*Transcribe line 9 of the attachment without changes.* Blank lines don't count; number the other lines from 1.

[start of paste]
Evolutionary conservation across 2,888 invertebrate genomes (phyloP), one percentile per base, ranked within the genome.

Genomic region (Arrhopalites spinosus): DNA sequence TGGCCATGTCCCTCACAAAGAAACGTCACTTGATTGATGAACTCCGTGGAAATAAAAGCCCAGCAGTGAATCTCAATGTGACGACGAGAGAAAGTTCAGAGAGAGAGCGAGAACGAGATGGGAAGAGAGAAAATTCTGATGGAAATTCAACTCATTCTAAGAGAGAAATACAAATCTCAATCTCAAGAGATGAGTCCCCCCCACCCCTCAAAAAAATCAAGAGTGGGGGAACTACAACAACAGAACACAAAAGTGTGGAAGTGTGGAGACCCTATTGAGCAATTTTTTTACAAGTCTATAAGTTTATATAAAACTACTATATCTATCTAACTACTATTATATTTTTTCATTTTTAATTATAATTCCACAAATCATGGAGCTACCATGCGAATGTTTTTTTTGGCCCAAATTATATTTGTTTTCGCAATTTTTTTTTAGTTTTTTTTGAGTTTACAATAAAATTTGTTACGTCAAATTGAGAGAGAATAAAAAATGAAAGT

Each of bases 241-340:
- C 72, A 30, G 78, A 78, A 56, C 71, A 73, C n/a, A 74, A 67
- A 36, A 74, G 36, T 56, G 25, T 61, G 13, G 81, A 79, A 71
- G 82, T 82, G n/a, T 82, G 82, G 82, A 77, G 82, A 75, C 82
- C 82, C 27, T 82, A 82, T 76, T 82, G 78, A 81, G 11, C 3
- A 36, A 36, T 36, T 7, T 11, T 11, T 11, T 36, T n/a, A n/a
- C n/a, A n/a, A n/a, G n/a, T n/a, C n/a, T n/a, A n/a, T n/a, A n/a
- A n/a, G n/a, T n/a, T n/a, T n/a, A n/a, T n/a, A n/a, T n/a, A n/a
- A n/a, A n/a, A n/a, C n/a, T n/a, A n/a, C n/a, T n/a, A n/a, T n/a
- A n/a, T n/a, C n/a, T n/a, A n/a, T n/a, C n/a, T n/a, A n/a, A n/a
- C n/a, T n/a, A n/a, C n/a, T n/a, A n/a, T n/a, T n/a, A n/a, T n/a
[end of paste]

- C n/a, A n/a, A n/a, G n/a, T n/a, C n/a, T n/a, A n/a, T n/a, A n/a